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Current Issue
September, 2019
Volume 45, Number 3
  
17 July 2014
Greg Kandra




In this image from 2003, Anduamlak Getnet and his older brother, Melesa, prepare food for their blind grandmother. The boys lost both of their parents to AIDS. (photo: Peter Lemieux)

Several years ago, we visited a bleak corner of Ethiopia, and found a flicker of light in the darkness:

Anduamlak Getnet was too young to remember the night six years ago when he was gently pulled away from his dead mother’s breast. Nor does he remember the moment when his father died — both parents succumbing to AIDS. According to the Ministry of Health, Anduamlak is one of the one million AIDS orphans living in Ethiopia right now. With no social welfare system in place, their childhood memories will be short and not always sweet.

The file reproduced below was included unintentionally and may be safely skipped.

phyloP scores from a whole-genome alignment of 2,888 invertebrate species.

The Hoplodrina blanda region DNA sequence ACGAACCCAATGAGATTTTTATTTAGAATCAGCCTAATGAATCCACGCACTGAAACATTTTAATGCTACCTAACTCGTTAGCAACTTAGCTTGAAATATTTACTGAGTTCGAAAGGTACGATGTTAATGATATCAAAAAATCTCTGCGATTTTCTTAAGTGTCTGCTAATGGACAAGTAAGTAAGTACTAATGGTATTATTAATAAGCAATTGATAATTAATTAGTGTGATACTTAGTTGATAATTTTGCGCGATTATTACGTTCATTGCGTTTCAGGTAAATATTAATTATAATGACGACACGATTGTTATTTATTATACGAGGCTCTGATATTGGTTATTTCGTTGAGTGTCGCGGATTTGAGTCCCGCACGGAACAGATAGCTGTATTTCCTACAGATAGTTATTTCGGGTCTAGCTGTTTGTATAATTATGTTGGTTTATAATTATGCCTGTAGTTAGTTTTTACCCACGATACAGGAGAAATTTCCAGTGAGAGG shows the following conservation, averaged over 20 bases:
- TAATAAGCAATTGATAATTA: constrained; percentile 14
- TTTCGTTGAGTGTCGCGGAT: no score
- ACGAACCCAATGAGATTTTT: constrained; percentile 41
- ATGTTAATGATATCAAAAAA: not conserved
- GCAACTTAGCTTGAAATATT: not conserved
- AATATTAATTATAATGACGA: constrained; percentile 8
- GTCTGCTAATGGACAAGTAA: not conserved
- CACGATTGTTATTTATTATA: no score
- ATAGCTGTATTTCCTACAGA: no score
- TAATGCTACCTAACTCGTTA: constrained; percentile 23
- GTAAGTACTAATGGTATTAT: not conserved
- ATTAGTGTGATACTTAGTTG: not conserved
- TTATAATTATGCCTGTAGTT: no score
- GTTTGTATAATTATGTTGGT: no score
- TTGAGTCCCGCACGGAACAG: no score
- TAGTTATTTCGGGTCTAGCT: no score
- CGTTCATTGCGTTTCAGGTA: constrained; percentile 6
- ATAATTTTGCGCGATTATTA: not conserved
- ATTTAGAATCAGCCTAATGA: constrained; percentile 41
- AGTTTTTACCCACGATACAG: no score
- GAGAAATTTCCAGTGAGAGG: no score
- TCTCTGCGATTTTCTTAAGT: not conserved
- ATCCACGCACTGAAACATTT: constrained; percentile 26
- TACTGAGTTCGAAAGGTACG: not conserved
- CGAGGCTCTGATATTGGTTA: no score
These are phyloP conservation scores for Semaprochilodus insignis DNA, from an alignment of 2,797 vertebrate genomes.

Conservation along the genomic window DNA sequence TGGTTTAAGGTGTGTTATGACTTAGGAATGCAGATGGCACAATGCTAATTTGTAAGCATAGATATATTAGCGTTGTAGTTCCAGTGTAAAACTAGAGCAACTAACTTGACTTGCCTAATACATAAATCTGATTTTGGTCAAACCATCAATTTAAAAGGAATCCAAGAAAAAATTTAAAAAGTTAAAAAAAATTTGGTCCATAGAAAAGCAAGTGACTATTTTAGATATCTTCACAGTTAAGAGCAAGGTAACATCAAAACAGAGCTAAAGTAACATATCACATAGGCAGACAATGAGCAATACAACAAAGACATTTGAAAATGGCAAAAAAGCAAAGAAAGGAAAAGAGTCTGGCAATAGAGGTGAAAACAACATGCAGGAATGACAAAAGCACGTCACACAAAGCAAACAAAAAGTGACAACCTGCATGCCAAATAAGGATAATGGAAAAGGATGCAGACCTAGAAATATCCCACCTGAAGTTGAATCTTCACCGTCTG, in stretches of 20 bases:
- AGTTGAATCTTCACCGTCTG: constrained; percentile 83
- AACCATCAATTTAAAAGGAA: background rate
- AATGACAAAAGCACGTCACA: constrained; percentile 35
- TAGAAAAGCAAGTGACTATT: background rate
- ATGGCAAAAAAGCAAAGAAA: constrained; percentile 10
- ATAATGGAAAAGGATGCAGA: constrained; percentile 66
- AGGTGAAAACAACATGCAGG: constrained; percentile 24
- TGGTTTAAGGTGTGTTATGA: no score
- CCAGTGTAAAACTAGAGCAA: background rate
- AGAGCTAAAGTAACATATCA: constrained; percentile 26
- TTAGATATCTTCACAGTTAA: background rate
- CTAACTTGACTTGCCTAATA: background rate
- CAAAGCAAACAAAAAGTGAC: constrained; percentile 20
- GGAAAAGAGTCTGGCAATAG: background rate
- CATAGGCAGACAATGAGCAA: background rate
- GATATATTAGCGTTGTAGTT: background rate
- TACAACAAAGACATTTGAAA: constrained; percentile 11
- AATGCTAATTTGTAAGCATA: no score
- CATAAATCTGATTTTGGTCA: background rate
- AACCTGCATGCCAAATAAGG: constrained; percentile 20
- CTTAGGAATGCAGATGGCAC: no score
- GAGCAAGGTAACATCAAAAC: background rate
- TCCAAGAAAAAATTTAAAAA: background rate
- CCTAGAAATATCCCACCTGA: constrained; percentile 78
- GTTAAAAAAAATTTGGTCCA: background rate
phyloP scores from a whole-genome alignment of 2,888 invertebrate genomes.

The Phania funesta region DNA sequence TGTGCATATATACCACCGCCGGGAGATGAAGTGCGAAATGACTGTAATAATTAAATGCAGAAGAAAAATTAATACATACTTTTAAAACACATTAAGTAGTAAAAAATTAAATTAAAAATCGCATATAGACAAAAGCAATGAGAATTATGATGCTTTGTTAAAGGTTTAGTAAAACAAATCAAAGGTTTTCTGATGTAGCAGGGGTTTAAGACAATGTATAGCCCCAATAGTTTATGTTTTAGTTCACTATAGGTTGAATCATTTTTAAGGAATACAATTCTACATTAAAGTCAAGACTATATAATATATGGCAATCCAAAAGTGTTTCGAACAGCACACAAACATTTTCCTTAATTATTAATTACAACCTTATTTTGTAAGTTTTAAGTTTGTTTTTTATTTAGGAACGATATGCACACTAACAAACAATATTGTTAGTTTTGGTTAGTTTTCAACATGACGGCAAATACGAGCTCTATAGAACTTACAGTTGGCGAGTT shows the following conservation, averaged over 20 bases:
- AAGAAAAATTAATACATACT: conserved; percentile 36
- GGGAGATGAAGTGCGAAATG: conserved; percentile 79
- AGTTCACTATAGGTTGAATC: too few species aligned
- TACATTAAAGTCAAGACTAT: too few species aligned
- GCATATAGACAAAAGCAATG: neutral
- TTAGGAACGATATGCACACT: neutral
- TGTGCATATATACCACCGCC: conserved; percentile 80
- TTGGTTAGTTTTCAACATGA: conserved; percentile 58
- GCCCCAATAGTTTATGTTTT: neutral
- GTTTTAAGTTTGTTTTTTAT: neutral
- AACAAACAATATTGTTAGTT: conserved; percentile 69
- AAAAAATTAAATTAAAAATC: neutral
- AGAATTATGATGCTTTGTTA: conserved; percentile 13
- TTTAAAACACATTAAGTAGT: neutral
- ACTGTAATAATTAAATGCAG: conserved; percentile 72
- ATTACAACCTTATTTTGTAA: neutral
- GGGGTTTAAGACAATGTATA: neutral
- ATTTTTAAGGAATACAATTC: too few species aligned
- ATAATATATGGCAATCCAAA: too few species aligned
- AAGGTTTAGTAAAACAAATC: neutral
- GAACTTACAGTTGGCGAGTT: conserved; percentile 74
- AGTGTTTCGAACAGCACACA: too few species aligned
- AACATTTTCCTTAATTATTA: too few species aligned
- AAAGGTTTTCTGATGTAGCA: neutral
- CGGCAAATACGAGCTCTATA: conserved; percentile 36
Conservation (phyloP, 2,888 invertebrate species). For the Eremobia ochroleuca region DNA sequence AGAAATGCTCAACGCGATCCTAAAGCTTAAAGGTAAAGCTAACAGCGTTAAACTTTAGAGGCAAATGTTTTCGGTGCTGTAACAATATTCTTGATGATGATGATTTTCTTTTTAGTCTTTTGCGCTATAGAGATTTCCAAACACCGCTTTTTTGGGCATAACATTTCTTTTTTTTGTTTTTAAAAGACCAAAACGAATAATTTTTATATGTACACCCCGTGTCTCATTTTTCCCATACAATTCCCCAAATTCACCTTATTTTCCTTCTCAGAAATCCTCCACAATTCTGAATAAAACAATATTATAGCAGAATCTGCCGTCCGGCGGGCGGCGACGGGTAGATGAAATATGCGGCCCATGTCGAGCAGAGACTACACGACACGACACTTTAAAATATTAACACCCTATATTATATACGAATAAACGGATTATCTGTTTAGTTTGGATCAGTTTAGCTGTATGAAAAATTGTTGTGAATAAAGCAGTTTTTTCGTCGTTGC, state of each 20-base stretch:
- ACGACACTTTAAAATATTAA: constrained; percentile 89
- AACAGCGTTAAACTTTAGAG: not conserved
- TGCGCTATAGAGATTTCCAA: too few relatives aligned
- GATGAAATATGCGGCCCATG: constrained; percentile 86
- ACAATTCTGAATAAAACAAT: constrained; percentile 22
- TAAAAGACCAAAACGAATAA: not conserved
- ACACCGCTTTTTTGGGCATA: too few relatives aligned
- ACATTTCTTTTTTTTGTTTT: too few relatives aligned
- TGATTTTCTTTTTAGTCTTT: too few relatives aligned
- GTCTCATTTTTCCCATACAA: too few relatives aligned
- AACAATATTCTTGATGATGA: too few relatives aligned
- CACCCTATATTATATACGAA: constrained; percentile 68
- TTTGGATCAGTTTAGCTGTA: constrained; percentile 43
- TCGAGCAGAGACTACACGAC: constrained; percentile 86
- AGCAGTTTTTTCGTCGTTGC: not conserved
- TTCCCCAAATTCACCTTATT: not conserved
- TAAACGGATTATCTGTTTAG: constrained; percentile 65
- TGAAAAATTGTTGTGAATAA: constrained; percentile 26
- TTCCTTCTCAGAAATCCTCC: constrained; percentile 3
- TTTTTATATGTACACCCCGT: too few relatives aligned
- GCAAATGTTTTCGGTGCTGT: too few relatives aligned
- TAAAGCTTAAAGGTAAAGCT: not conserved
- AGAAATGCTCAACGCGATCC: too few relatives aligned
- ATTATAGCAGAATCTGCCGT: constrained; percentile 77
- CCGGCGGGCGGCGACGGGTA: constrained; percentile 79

Yet 7-year-old Anduamlak and his brother, Melesa, 10, are more fortunate than many orphans. They moved in with their blind grandmother — their lone relative. She tries her best to help them, but at age 80, disabilities limit her. So rather than care for them, Anduamlak and Melesa care for her. They wash the clothes, prepare the food, scavenge for firewood, water the chat plants and, when they find time, study their textbooks.

In spite of having no parents and no income, and living in a country that the World Food Program claims has the lowest primary education enrollment rate in the world, the brothers actually do study. Anduamlak and Melesa have this opportunity thanks largely to CNEWA’s needy child program. This program, which assists just over 29,000 children in 10 countries, provides assistance — in the form of school tuition, uniforms, materials, food, medical care, counseling and even shelter — to almost 5,000 of the neediest children in Ethiopia.

Read more about A Flicker of Candlelight Amid the Darkness from the September 2003 edition of the magazine. And to learn how you can help the children of Ethiopia today, visit this page.



Tags: Ethiopia Children